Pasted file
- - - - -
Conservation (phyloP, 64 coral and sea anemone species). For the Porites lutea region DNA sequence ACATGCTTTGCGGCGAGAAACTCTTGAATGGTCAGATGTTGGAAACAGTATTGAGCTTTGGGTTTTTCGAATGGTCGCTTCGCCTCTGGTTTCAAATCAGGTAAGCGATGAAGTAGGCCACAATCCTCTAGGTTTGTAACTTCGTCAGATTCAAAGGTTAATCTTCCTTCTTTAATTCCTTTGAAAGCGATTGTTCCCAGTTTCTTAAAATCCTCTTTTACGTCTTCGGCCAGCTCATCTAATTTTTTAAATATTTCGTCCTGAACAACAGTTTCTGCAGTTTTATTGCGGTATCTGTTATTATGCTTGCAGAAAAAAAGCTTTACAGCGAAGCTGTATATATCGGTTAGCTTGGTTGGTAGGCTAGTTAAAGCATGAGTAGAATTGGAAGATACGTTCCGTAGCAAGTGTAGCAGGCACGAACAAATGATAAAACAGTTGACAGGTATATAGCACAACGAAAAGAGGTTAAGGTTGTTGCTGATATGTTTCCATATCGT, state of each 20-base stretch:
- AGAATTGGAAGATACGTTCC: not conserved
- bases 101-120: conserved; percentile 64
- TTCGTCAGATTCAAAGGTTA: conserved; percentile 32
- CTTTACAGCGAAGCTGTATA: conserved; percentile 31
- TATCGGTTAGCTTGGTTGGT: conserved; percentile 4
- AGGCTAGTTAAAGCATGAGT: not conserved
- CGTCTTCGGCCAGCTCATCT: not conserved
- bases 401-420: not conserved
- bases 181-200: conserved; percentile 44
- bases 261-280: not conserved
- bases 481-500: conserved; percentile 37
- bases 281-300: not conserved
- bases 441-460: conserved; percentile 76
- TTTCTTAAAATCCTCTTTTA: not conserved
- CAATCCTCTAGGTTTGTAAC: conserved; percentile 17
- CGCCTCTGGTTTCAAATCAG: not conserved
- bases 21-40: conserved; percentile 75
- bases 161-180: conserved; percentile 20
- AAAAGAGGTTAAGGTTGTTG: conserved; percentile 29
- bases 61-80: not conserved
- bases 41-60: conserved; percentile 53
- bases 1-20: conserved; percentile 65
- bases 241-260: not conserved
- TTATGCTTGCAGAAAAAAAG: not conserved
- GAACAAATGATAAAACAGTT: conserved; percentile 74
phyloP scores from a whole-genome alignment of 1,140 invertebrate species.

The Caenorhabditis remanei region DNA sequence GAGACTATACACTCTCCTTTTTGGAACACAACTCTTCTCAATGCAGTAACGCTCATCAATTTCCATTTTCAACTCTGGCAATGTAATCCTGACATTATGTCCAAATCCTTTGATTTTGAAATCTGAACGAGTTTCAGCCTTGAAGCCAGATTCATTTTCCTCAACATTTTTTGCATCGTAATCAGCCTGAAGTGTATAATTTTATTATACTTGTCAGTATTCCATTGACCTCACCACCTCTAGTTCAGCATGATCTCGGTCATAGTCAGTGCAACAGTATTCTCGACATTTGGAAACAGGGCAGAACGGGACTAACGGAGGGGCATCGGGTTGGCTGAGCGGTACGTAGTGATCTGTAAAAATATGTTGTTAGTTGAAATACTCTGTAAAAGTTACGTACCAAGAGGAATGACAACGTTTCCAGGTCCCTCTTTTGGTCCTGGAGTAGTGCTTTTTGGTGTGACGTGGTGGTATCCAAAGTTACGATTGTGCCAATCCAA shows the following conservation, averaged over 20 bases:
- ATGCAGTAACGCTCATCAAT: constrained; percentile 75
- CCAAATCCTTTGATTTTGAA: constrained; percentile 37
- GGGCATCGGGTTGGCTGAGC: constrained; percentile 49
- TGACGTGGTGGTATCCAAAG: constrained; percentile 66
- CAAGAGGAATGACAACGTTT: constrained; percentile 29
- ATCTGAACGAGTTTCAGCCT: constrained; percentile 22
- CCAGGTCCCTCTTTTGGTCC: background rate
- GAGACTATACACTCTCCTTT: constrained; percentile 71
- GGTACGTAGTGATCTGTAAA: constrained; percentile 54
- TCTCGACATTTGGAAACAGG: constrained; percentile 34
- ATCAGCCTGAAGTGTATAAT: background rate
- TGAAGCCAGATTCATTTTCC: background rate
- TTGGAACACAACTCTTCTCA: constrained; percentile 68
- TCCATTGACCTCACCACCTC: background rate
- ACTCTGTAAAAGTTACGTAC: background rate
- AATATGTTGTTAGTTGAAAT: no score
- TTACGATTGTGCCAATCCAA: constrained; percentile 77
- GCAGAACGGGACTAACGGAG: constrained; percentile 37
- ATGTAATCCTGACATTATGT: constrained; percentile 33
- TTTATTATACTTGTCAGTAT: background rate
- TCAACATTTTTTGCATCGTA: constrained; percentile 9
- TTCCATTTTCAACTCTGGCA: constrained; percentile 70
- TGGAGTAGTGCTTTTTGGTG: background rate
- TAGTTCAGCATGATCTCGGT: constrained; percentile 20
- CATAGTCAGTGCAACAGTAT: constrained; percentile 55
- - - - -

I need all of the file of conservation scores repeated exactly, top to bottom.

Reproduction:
Conservation (phyloP, 64 coral and sea anemone species). For the Porites lutea region DNA sequence ACATGCTTTGCGGCGAGAAACTCTTGAATGGTCAGATGTTGGAAACAGTATTGAGCTTTGGGTTTTTCGAATGGTCGCTTCGCCTCTGGTTTCAAATCAGGTAAGCGATGAAGTAGGCCACAATCCTCTAGGTTTGTAACTTCGTCAGATTCAAAGGTTAATCTTCCTTCTTTAATTCCTTTGAAAGCGATTGTTCCCAGTTTCTTAAAATCCTCTTTTACGTCTTCGGCCAGCTCATCTAATTTTTTAAATATTTCGTCCTGAACAACAGTTTCTGCAGTTTTATTGCGGTATCTGTTATTATGCTTGCAGAAAAAAAGCTTTACAGCGAAGCTGTATATATCGGTTAGCTTGGTTGGTAGGCTAGTTAAAGCATGAGTAGAATTGGAAGATACGTTCCGTAGCAAGTGTAGCAGGCACGAACAAATGATAAAACAGTTGACAGGTATATAGCACAACGAAAAGAGGTTAAGGTTGTTGCTGATATGTTTCCATATCGT, state of each 20-base stretch:
- AGAATTGGAAGATACGTTCC: not conserved
- bases 101-120: conserved; percentile 64
- TTCGTCAGATTCAAAGGTTA: conserved; percentile 32
- CTTTACAGCGAAGCTGTATA: conserved; percentile 31
- TATCGGTTAGCTTGGTTGGT: conserved; percentile 4
- AGGCTAGTTAAAGCATGAGT: not conserved
- CGTCTTCGGCCAGCTCATCT: not conserved
- bases 401-420: not conserved
- bases 181-200: conserved; percentile 44
- bases 261-280: not conserved
- bases 481-500: conserved; percentile 37
- bases 281-300: not conserved
- bases 441-460: conserved; percentile 76
- TTTCTTAAAATCCTCTTTTA: not conserved
- CAATCCTCTAGGTTTGTAAC: conserved; percentile 17
- CGCCTCTGGTTTCAAATCAG: not conserved
- bases 21-40: conserved; percentile 75
- bases 161-180: conserved; percentile 20
- AAAAGAGGTTAAGGTTGTTG: conserved; percentile 29
- bases 61-80: not conserved
- bases 41-60: conserved; percentile 53
- bases 1-20: conserved; percentile 65
- bases 241-260: not conserved
- TTATGCTTGCAGAAAAAAAG: not conserved
- GAACAAATGATAAAACAGTT: conserved; percentile 74
phyloP scores from a whole-genome alignment of 1,140 invertebrate species.

The Caenorhabditis remanei region DNA sequence GAGACTATACACTCTCCTTTTTGGAACACAACTCTTCTCAATGCAGTAACGCTCATCAATTTCCATTTTCAACTCTGGCAATGTAATCCTGACATTATGTCCAAATCCTTTGATTTTGAAATCTGAACGAGTTTCAGCCTTGAAGCCAGATTCATTTTCCTCAACATTTTTTGCATCGTAATCAGCCTGAAGTGTATAATTTTATTATACTTGTCAGTATTCCATTGACCTCACCACCTCTAGTTCAGCATGATCTCGGTCATAGTCAGTGCAACAGTATTCTCGACATTTGGAAACAGGGCAGAACGGGACTAACGGAGGGGCATCGGGTTGGCTGAGCGGTACGTAGTGATCTGTAAAAATATGTTGTTAGTTGAAATACTCTGTAAAAGTTACGTACCAAGAGGAATGACAACGTTTCCAGGTCCCTCTTTTGGTCCTGGAGTAGTGCTTTTTGGTGTGACGTGGTGGTATCCAAAGTTACGATTGTGCCAATCCAA shows the following conservation, averaged over 20 bases:
- ATGCAGTAACGCTCATCAAT: constrained; percentile 75
- CCAAATCCTTTGATTTTGAA: constrained; percentile 37
- GGGCATCGGGTTGGCTGAGC: constrained; percentile 49
- TGACGTGGTGGTATCCAAAG: constrained; percentile 66
- CAAGAGGAATGACAACGTTT: constrained; percentile 29
- ATCTGAACGAGTTTCAGCCT: constrained; percentile 22
- CCAGGTCCCTCTTTTGGTCC: background rate
- GAGACTATACACTCTCCTTT: constrained; percentile 71
- GGTACGTAGTGATCTGTAAA: constrained; percentile 54
- TCTCGACATTTGGAAACAGG: constrained; percentile 34
- ATCAGCCTGAAGTGTATAAT: background rate
- TGAAGCCAGATTCATTTTCC: background rate
- TTGGAACACAACTCTTCTCA: constrained; percentile 68
- TCCATTGACCTCACCACCTC: background rate
- ACTCTGTAAAAGTTACGTAC: background rate
- AATATGTTGTTAGTTGAAAT: no score
- TTACGATTGTGCCAATCCAA: constrained; percentile 77
- GCAGAACGGGACTAACGGAG: constrained; percentile 37
- ATGTAATCCTGACATTATGT: constrained; percentile 33
- TTTATTATACTTGTCAGTAT: background rate
- TCAACATTTTTTGCATCGTA: constrained; percentile 9
- TTCCATTTTCAACTCTGGCA: constrained; percentile 70
- TGGAGTAGTGCTTTTTGGTG: background rate
- TAGTTCAGCATGATCTCGGT: constrained; percentile 20
- CATAGTCAGTGCAACAGTAT: constrained; percentile 55